City Fair brought Baltimore together as nothing else has...


September 25, 1999

City Fair brought Baltimore together as nothing else has done

My thanks to Jacques Kelly for his column "City fair showcased Baltimore's neighborhoods" (Sept. 18). It was a lovely start to a beautiful September Saturday -- that should have been a "City Fair" day.

I was part of the leadership of the fair during its last decade. One of the issues we grappled with during those years was "sameness," the challenge to make the event fresh every September.

But we ultimately concluded that the things that were the same annually were those that defined the event and made it important for the thousands of Baltimoreans who attended each year. We like our traditions here.

Artscape and the Fells Point Fun Festival are wonderful events. But Artscape is primarily about art; Fells Point is primarily about fun. The Baltimore City Fair was about the all of the pleasures and challenges of living in Baltimore.

The City Fair connected us in ways that professional sports franchises and cultural institutions cannot. I regret that no citywide event or activity has emerged to fill that role for today's city.

When I noted to a friend that I was pleased that the column remembered the City Fair so fondly, his response was, "no one else else remembers."

I hope he's wrong because if we lose memories of Baltimore's first renaissance, we run the risk of not learning from it.

Leslie Rehbein Marqua, Baltimore

Jones Falls celebration: truly a collaborative effort

Jamal Watson's article "Event held on highway quite a trip," (Sept. 20) captured the spirit of the Jones Falls Valley Celebration, which showcased Baltimore's environmental gifts and the volunteer efforts that have begun to turn a neglected stream into an amenity.

But such occasions don't just happen. The city cooperated with a partnership of five organizations that was forged by Sandra Sparks, the co-founder of the Jones Falls Watershed Association.

The groups involved included Parks and People, the Greater Homewood Community Corp., the Jones Falls Watershed Association and the Midtown Community Benefits District.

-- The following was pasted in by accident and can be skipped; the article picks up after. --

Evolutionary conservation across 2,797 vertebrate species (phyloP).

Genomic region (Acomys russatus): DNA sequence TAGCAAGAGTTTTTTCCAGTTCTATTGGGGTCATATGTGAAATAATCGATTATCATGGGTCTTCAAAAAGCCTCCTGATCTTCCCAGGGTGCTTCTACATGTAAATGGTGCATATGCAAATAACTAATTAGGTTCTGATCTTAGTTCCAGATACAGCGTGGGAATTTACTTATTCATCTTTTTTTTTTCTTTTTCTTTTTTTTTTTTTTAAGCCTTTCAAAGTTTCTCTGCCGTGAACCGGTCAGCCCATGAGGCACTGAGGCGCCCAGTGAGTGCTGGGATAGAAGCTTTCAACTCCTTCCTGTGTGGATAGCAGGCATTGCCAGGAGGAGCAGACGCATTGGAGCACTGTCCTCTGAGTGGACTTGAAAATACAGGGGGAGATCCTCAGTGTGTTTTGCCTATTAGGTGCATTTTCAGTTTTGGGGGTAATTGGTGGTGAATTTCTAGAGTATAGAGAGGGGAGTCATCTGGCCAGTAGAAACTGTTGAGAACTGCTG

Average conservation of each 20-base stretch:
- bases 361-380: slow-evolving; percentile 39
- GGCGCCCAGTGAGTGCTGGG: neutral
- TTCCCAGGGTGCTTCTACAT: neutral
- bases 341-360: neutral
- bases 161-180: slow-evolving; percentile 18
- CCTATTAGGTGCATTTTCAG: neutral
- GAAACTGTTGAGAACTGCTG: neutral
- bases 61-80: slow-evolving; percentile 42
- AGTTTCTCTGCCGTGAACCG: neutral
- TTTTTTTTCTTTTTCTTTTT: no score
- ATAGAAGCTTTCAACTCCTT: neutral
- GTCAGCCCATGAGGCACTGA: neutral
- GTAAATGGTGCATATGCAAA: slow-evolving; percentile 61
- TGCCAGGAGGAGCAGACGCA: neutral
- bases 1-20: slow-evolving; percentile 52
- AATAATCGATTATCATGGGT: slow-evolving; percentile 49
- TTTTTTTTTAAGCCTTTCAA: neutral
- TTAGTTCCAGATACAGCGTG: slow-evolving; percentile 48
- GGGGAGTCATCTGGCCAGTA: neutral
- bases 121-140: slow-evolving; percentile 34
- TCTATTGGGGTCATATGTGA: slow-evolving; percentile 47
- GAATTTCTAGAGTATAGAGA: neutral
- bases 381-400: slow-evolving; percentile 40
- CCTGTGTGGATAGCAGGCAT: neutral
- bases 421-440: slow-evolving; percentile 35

It took nine months of meetings to make the necessary arrangements for the Sept 18-19 celebration, which involved more than 300 volunteers.

The city's Departments of Public Works and Recreation and Parks, along with the police, worked with this massive volunteer effort to stage a special weekend celebrating a very special stream.

We would like to recognize and thank them all. Here's to many more cooperative efforts on behalf of our streams, our city and the region.

Dan Lane

Pat Lane, Baltimore

Pictures called attention to Jones Falls festival

What wonderful pictures of the Jones Falls watershed (Opinion Commentary, Sept. 16). How fortunate we are to have talented photographers open up new vistas of a long-hidden natural treasure in our city.

Many thanks for calling attention to the exhibit and the celebration.

Charlotte Ferencz, Catonsvile

After Floyd: angry to be in the dark . . .

We can split the atom, we can put a man on the moon, we can grow hair on a bald man and we can make an impotent man virile.

But we can't keep the damn lights lit.

Joseph L. Larson, Towson

. . . but we should be glad our situation isn't worse

As I read about people angry that their power is still out after last week's hurricane ("Utility customers fume days after Floyd," Sept. 21), I can't help but think about the people in North Carolina whose homes are covered by water and the hundreds killed in Taiwan's earthquake.

Perhaps we should be more thankful that we are alive and have a roof over our heads -- and are able to put up with the inconvenient results of Hurricane Floyd.

Vicki McCormick, Catonsville

Kudos to TV news for tracking the storm

I think special recognition should be given to the TV news reporters, cameraman and other members of the press who provided us with detailed coverage of hurricane Floyd, sometimes at the risk of their own lives.

Thanks to all the great newspeople for keeping us up to date.

Mary Cole, Cockeysville

Wasting druggists' time, hurting their patients

Ileane L. Platt's letter, "Maryland law guarantees extended drug coverage" (Sept. 16), is correct that Maryland law requires health insurance companies to pay for a 90-day supply of a prescription drug used for a chronic condition.

But nearly half of Maryland's insured patients are covered by plans governed by federal law and are therefore exempt from local law.

Unfortunately, pharmacists have no way of knowing prescription limitations until they receive a response from the prescription insurance plan. Estimates are that more than one-third of pharmacists' time is spent on help-line phones trying to obtain drug coverage for patients.

This time could be better spent counseling patients. Studies show that pharmacists' efforts to enhance compliance and education about the drug regime result in improved health care.

Howard R. Schiff, Baltimore

The writer is executive director of the Maryland Pharmacists Association.

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